30 Years in 30 Days – 2003
by on February 8, 2016

2003 was a hugely important year for the Zelda series. It was the release year (outside of Japan) of one of the most popular Zelda games ever, The Wind Waker, as well as the release of the Legend of Zelda: Collector’s Edition and a two game bonus disc for pre-orders of The Wind Waker which included Ocarina of Time Master Quest, a more challenging version of the Nintendo 64 favorite.

Some dates to remember

The first of these releases (at least in the US) came on February 17th, when a pre-order bonus for The Wind Waker was released. This came in the form of a two-game bonus disc that contained both the original version of Ocarina of Time, and Ocarina of Time Master Quest. Master Quest contains much of the same content as the original version of the game, but with dungeons that were redesigned to be more challenging. Due to this disc only ever being sold with the pre-order of The Wind Waker it is quite rare to come across or find nowadays.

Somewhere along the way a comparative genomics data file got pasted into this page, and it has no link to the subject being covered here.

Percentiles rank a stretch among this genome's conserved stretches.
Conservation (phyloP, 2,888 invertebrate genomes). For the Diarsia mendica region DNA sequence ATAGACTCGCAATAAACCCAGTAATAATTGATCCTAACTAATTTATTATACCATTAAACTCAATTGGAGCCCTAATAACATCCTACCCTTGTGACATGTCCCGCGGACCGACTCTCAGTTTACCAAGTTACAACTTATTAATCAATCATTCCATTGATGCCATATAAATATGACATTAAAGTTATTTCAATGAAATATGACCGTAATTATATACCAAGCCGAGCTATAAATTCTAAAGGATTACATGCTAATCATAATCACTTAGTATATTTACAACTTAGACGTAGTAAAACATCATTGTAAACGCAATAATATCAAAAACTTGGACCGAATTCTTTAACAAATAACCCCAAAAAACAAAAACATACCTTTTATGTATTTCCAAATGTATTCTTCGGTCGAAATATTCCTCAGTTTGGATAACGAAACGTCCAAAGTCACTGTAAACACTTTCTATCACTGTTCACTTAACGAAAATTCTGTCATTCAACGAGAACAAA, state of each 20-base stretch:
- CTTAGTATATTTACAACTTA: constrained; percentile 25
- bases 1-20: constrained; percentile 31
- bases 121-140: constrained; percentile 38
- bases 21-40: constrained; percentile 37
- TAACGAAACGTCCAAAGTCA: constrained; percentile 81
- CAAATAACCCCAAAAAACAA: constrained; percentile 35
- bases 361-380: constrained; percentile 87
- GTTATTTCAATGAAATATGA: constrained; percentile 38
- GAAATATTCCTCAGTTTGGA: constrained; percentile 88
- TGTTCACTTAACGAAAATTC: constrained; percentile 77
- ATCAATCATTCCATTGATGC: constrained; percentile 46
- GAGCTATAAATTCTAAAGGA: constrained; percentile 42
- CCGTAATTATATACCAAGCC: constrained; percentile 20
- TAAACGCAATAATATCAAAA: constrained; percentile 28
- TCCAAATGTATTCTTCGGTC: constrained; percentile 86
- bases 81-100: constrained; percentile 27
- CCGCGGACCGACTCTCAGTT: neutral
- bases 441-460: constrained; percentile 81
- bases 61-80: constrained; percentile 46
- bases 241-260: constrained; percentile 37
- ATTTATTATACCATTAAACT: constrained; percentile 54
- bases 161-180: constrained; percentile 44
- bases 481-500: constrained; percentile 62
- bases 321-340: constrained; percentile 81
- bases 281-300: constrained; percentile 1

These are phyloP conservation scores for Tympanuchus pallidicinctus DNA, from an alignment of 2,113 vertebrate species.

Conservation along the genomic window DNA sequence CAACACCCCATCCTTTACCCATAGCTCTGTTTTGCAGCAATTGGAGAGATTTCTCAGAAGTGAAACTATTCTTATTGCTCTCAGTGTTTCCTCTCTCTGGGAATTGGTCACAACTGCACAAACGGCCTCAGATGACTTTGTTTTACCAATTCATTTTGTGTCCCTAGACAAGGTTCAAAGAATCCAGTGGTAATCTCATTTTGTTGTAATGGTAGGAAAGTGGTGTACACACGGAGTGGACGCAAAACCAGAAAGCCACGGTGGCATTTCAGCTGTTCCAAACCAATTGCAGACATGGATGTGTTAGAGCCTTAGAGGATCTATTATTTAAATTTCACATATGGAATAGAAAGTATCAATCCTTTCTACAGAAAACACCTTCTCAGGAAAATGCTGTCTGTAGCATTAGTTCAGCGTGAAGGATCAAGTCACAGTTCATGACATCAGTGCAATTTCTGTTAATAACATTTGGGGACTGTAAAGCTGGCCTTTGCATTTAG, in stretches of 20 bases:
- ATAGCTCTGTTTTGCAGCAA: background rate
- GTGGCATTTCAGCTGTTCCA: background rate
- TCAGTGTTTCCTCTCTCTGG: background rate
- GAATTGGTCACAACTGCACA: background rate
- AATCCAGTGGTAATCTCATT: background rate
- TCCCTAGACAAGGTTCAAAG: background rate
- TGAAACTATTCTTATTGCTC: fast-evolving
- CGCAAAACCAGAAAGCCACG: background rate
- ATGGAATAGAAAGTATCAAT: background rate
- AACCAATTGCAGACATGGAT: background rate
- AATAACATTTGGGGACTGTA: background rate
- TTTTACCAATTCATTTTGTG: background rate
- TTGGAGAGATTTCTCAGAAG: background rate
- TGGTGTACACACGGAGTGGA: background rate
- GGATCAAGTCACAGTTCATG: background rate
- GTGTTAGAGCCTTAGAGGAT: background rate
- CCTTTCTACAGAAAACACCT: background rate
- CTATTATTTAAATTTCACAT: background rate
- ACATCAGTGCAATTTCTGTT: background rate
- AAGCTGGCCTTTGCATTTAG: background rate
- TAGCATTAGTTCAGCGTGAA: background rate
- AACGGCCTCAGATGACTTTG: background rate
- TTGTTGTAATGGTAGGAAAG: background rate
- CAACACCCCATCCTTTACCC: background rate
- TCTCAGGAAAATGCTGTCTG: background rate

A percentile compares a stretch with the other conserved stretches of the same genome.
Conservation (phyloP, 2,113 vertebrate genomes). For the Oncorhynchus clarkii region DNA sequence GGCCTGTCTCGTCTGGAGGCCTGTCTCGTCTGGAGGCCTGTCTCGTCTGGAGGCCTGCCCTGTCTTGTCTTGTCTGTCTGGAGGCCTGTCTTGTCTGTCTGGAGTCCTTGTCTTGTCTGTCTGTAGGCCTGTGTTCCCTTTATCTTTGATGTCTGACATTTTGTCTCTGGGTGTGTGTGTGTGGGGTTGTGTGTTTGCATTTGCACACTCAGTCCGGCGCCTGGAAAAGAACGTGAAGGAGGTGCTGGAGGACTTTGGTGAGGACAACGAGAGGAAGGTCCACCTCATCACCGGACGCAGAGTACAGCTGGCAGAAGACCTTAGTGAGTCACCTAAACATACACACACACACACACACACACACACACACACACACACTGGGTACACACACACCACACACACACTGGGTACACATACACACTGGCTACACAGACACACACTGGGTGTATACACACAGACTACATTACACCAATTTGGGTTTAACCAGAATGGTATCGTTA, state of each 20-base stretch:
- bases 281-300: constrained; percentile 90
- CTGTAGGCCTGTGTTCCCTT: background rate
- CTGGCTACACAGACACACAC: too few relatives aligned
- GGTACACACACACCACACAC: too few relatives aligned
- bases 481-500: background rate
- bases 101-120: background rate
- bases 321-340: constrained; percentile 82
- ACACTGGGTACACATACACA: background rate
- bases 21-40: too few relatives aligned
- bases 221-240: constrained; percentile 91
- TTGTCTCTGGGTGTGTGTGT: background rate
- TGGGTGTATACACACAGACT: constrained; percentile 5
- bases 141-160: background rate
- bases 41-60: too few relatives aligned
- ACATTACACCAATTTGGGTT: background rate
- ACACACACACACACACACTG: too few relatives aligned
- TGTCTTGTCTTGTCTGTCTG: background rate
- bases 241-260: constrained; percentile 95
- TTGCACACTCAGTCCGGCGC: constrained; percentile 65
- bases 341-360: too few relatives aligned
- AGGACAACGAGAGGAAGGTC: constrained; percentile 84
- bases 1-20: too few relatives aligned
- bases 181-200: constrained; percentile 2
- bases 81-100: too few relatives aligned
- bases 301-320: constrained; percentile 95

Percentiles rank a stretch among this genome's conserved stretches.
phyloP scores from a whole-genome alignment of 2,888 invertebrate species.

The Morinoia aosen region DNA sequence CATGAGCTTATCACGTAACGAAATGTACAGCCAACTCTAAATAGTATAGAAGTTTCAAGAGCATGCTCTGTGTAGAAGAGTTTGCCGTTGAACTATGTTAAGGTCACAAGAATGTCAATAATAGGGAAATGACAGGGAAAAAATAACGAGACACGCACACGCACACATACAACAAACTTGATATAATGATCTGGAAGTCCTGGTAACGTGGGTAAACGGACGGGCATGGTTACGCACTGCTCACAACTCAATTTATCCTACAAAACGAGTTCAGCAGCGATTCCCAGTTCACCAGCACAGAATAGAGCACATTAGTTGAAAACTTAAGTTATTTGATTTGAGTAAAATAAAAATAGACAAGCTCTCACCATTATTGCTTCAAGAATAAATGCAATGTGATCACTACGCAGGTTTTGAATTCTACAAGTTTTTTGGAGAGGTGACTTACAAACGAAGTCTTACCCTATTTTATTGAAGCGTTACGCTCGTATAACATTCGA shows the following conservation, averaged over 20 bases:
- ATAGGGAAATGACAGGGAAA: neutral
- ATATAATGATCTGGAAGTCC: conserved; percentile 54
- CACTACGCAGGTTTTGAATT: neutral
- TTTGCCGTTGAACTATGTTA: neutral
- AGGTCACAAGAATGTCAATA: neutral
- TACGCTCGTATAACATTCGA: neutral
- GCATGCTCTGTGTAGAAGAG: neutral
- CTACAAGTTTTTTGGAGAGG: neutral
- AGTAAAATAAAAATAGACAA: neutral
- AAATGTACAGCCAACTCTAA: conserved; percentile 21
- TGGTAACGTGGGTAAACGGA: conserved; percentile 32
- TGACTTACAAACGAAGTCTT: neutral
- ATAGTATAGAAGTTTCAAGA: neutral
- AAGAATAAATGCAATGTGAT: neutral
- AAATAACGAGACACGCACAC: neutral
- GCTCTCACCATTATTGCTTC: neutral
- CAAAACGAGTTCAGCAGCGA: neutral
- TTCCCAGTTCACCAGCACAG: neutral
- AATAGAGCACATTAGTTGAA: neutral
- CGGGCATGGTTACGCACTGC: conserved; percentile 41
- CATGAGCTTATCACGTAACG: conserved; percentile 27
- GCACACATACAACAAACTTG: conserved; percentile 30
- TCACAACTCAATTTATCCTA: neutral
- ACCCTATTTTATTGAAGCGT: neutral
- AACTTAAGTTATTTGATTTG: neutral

Wind Waker, admittedly, looks much better in motion than it did at Spaceworld 2000.

Wind Waker, admittedly, looks much better in motion than it did at Spaceworld 2000.

The next important date, and arguably the most important was March 24th, when The Wind Waker itself was finally released in North America (Europe and Australia would have to wait until May). One of the very many reasons this game is notable is due to the fact it is the first Zelda game to employ cel-shading, giving the game a cartoon-like appearance. Upon announcement, this was met with major criticism, and still is controversial today to a point. Though, it should also be noted that this criticism has slowly turned into praise over time and the cel-shading has come to be accepted by many as an interesting effect that truly makes The Wind Waker unique amongst the Zelda series. The game’s landscape also remains a point of controversy amongst the fan community with some pouring praise upon the long draw distances while others criticize the tedium in traversing it. The Great Sea is the massive overworld in which the game takes place. While the sailing can be tedious and quite a challenge on its own, it also opens up a huge amount of content and places to explore. With fifty islands in the Great Sea, there is still much to do even after Ganondorf has been defeated.